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Seeds of Discontent

Isn't it high time Vermont mellowed out its marijuana laws?


Published April 20, 2005 at 7:09 p.m.
Updated November 4, 2017 at 11:52 a.m.

  • Rev. Diane Sullivan

It was almost exactly a year ago when members of the House Health and Welfare Committee gathered in a crowded hearing room in Montpelier to debate the pros and cons of legalizing medical marijuana. Lawmakers spent a week listening to dead-serious testimonials about chronically ill Vermonters of all ages and political persuasions who use cannabis to relieve the symptoms of their persistent and intractable medical conditions. Opponents of the bill — primarily drug-enforcement agents — issued dire warnings that state-sanctioned medical marijuana would open the door to out-of-state gangs, organized crime, large-scale drug trafficking, elder fraud and even deadly turf battles between rival drug dealers.

Offsetting the long hours of sobering testimony were a few lighter moments. During the breaks, committee members occasionally joked about pot-laced brownies and passing around joints of the "wacky tobaccy" to see what "the buzz" was all about. No one raised an eyebrow at these candid moments of silliness, though they revealed what even the most straightlaced representatives in the room knew about pot's mellow nature. It's hard to imagine those same politicians spending a week discussing Vermont's problems with heroin and cocaine addiction, and then giggling over lunch about shooting smack or snorting lines.

And therein lies a fundamental truth about Vermont's dazed and confused approach to marijuana: On the one hand, many politicians, judges, doctors and police officers concede privately that the personal and societal harms caused by pot are modest compared to the effects of other illegal drugs such as heroin, cocaine and methamphetamine, and tobacco, alcohol and other legal substances. Moreover, most acknowledge that efforts to eradicate weed from the Green Mountain State have been a costly and abysmal failure. On the other hand, few policymakers have been willing to put forward a serious alternative to pot criminalization out of fear of being labeled "soft on drugs."

Until recently, that is. Last month, Representatives Winston Dowland (P-Derby Line) and David Deen (D-Westminster) introduced legislation to end Vermont's 90-year-old prohibition on pot. The bill, H.390, would establish a system for taxing and regulating the growth, sale and distribution of marijuana. The bill calls for removing the criminal and civil penalties for possession, in nonpublic places, of up to 1 ounce of marijuana for adults over the age of 21. It would increase the penalties for selling dope to minors. The bill would also dedicate one half of the revenues raised by the taxes and licensure on ganja dealers to the prevention and treatment of drug, tobacco and alcohol use.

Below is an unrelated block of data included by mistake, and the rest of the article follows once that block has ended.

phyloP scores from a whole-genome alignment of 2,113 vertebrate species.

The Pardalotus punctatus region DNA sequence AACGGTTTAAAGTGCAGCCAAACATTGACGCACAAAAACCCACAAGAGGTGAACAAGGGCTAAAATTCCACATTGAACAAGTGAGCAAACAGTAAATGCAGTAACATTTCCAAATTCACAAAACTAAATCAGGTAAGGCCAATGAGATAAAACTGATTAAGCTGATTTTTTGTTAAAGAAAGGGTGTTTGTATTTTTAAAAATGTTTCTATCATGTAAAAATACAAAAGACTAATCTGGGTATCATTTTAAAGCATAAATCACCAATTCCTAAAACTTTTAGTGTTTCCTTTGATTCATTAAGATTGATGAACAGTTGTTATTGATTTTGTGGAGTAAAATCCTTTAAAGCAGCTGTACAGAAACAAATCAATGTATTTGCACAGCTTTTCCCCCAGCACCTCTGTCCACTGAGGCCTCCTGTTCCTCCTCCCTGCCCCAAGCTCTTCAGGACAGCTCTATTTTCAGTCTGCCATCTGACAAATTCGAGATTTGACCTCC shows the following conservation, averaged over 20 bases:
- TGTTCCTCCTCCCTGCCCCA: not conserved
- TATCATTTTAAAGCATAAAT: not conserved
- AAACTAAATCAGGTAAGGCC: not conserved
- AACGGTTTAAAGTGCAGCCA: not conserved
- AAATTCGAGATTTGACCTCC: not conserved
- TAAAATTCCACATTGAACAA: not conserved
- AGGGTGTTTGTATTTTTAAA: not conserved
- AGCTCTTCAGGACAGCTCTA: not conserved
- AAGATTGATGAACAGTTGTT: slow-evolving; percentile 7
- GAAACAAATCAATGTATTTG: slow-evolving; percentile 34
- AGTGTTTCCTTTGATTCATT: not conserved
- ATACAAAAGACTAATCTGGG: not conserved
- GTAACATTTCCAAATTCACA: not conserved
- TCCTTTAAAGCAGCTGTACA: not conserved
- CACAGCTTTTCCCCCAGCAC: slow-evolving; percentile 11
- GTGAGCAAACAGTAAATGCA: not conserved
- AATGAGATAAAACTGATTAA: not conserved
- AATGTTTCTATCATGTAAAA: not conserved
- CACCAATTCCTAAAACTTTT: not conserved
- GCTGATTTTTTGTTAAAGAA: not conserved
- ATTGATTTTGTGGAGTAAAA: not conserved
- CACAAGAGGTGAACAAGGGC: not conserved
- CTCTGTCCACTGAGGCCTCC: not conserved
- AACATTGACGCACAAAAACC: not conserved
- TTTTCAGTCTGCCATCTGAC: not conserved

Vermont's recreational pot smokers should hold off on the celebratory bong hits for the time being, however. Even the bill's sponsors readily admit that with heavyweight issues such as Medicaid on the legislative plate, marijuana legalization isn't exactly a smoking issue among lawmakers. In fact, no one really expects this bill to make it out of committee. But as the initiative's lead sponsor explains, that's not the point. Dowland believes it's high time Vermonters began an honest dialogue about the true costs of marijuana prohibition.

"We need to open up the discussion and find out what we're doing wrong, because what we're doing now isn't working," Dowland asserts. "Everybody wants to talk about it, but nobody wants to put their name on a bill."

The Progressive lawmaker from the Northeast Kingdom isn't some dreadlocked, pot-smoking Phishhead. Dowland, 62, is a retired mail carrier and welder who sports a gray crewcut — a vestige of his years in the Navy and five tours of duty in Vietnam. He now works with high school students enrolled in the Naval Reserve Officer Training Corps and is an ardent opponent of pot smoking, especially among kids. But after talking with Vermont's drug-war veterans, Dowland believes that marijuana interdiction is a lousy use of law-enforcement personnel, time and resources.

"I had a Border Patrol guy come up to me the other day in the Northeast King-dom and say, 'Thanks! We're wasting so much time with mere possession that it's ridiculous,'" Dowland notes. "'We have to waste time stopping somebody with a pipe in his pocket. What the hell is that?'"

It's tough to argue that Vermont's campaign to stem the dope trade has been remotely effective. At least once a month, the U.S. Attorney's Office in Burlington issues a press release about a plea deal or conviction for a large-scale marijuana growing or smuggling operation. Just last week, for example, 49-year-old Harry T. Nuckols of Victory pled guilty to cultivating more than 100 marijuana plants, as well as to possession of firearms and $35,000 in cash. Nuckols faces a mandatory minimum sentence of five years in prison on the cultivation charge alone.

A month earlier, Christopher Tetrault, 34, of Essex Junction, and Eric Veys, 34, of Eastman, Quebec, were sentenced for smuggling more than 100 kilos of pot across the U.S./Canada border. They, too, were in possession of firearms and large amounts of cash. Veys, the operation's ringleader, was sentenced to 10 years in prison.

Marijuana busts like these rarely make the news anymore unless violence ensues — as in June 2003, when a pot smuggler trying to evade arrest on Interstate 91 ran down and killed Vermont State Police Sgt. Michael Johnson — or if the quantities seized are unusually large. No one knows for sure how much weed is grown in Vermont or is smuggled across its borders. The state's Marijuana Eradication Resource Team reports that the state police seize about $15 million worth of plants and processed pot each year. But if Vermont's seizure rates are consistent with national trends, that amount could represent less than 20 percent of the total marijuana being consumed in the state.

In 2002, the National Drug Intelligence Center reported that the value of Vermont's marijuana crop rivaled the state's legal agricultural output. Three years later, it's a safe bet that cannabis now ranks among the largest cash crops in the Green Mountain State.